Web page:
Honeymoon in Cleveland
Skipping the beach to register homeless voters in a swing state
CLEVELAND, Oh — “You want to come register to vote for the president of the United States?” asks Yoni Lehrer, 29, inside Cleveland’s West Catholic Center. “It’s smooth, it’s easy, and we’ve got the van right outside!”
A red and white van is indeed parked outside. Along with his wife Vivian, a 28-year-old public interest lawyer, Yoni intends to fill it up with homeless voters.
The New York couple got married in mid-September. This is their weeklong honeymoon.
“We figured the beach can wait,” Vivian said. “The tropical paradise will be there later, but this election is happening now, and there’s a role that we can play now.”
The van belongs to the Northeastern Ohio Coalition for the Homeless (NEOCH), a non-profit organization that advocates for homeless people’s rights. Along with two other groups manning vans, the Lehrers were helping homeless people take advantage of a recent Ohio Supreme Court decision that allowed voters to both register and vote between Sept. 30 to Oct. 6.
They did not choose swing-state Ohio by chance.
“There’s a lot of dominos that are going to fall down from who is elected. And it sort of starts in Ohio,” Vivian said.
Thousands of volunteers like the Lehrers have left their red or blue states, and rushed to Ohio and other swing states to help turn out voters in the weeks before Election Day. The Washington Post recently reported that 4 million new voters in a dozen key states had registered over the past year.
NEOCH targets disenfranchised citizens: typically jobless and homeless African-Americans and Latinos.
“A lot of them have been in jail; they feel they were treated like garbage and they don’t want to have nothing to do with the government,” said Yoni, who holds a graduate degree in education. “But the problem is, even if you don’t vote, it’s kind of like a vote.”
While NEOCH is non-partisan, its drives tend to help Democratic presidential candidate Barack Obama. An informal NEOCH survey found that 63 of 70 homeless people from the Cleveland shelters said they supported Obama.
So why not simply get involved in the political race instead?
“This is the most direct politics that I could possibly be doing,” laughed Vivian. “This is directly facilitating civic duty!”
With 20,000 homeless people, Cleveland is one of the most depressed areas in the country. The city’s population has halved over the past 50 years. The loss of manufacturing jobs has now been followed by a tsunami of home foreclosures. A 2007 Realty-Trak survey found that Cleveland’s 44105 zip code had the largest number of foreclosures in the nation.
“If politicians recognize the size of [the homeless] population, and that this population does vote … then I think [they] will start to make better decisions,” predicted Sheryl Thomas, a director of the 400-bed Lutheran Metropolitan Ministry’s Men shelter, the city’s largest.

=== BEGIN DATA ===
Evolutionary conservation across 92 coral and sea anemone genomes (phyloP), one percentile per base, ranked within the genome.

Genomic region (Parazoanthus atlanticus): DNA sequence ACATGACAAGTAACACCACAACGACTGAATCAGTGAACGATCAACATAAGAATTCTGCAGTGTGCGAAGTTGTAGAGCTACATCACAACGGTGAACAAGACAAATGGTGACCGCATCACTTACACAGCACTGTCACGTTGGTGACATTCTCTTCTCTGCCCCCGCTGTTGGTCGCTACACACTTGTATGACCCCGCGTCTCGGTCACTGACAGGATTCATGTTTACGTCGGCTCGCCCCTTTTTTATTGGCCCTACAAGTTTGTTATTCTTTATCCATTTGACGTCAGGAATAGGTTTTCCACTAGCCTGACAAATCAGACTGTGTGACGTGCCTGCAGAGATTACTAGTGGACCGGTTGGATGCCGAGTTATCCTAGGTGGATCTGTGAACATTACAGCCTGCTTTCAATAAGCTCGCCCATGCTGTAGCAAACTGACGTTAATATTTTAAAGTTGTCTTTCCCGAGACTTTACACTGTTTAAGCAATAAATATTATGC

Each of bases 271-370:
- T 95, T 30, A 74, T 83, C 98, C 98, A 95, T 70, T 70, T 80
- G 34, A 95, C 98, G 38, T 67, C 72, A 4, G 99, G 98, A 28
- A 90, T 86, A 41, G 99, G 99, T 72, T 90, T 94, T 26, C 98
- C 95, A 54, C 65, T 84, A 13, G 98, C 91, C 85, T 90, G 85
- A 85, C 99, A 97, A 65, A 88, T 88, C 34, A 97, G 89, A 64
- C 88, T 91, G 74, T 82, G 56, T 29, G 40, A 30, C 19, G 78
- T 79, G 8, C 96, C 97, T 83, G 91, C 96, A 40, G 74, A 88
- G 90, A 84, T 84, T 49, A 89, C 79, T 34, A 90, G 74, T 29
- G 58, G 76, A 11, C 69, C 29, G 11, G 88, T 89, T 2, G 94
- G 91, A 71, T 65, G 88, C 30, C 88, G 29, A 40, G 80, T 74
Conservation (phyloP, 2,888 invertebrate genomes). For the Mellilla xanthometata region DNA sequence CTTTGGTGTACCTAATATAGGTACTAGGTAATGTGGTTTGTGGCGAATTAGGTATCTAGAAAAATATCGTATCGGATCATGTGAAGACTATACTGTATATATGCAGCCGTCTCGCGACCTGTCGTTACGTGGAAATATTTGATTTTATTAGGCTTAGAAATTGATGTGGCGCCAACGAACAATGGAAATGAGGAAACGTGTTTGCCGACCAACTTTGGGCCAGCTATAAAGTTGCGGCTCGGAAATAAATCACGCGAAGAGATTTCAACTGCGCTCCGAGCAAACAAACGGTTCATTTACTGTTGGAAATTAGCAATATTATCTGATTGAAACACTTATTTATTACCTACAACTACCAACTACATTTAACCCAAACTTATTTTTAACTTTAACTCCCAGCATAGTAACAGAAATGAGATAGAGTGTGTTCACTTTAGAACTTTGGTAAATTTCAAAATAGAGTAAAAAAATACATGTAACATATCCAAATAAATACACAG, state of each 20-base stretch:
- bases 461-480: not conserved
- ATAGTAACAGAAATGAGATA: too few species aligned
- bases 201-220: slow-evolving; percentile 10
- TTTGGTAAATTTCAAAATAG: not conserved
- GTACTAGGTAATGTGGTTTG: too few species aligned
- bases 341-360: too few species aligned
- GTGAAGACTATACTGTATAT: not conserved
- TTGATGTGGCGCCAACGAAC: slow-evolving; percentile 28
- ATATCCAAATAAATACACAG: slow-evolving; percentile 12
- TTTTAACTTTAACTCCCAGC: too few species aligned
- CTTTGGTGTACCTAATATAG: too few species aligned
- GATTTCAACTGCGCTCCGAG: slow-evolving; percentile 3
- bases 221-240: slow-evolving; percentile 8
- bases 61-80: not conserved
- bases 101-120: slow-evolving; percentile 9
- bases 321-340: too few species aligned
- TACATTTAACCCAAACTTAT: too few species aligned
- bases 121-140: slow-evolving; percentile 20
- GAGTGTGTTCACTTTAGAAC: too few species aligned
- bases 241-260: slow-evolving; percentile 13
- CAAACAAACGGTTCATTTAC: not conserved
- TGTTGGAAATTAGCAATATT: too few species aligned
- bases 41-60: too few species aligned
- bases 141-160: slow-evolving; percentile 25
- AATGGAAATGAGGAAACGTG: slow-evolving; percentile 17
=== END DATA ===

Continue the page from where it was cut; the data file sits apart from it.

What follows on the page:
The shelter has organized voter registration drives and workshops on how to use voting machines.
“They persuaded me it’ll be better this time,” said Ralph Payne, 38, who responded to the call on his way to his waste management plant job. “They’re gonna count [my ballot], so maybe the vote won’t get lost,” he said hopefully, recalling the 2004 election.
Clinton Pruitt, 44, cannot afford his own place, and lives with friends. The Lehrers met him in a park near the Westside Catholic Center, where homeless people go for food, clothing and shelter.
“This is a different election,” Pruitt said from the back of the van, on the way to the Board of Elections. “This country needs a change, and it’s not getting any better.”
At the Board of Elections, it takes him about 15 minutes to register. The process is easy: a social security number and a shelter’s address suffice.
Pruitt voted for Obama, as did Ralph Payne, and most of the homeless people the Lehrers met. The candidate has been attractive to Cleveland residents since early this year.
“In the primaries, we could see the trend coming, so the light bulb went off,” said Dennis Anderson, a community outreach manager for the Board of Elections. He now expects twice as many voters to vote in the general election as in the primary.
Indeed, 75,000 more voters than in 2004 are registered in Ohio’s Cuyahoga County to vote in the general election – above the 65,000 margin by which President George W. Bush won Ohio that year.
And if all these new voters show up on Nov. 4, Cleveland’s homeless people might come to think that their votes counted after all.
A homemade sign offered residents of Cleveland's largest men's shelter free shuttle rides to the Board of Elections, where they could simultaneously register and vote.
Photo by Ivan Couronne
Vivian Lehrer, 28, a public interest lawyer from New York, and her husband Yoni, spent their honeymoon in Cleveland registering homeless voters.
Photo by Ivan Couronne
Yoni Lehrer, 29, helped shuttle residents of Cleveland’s biggest men’s shelter to a local Board of Elections office, where they could simultaneously register and vote.
Photo by Ivan Couronne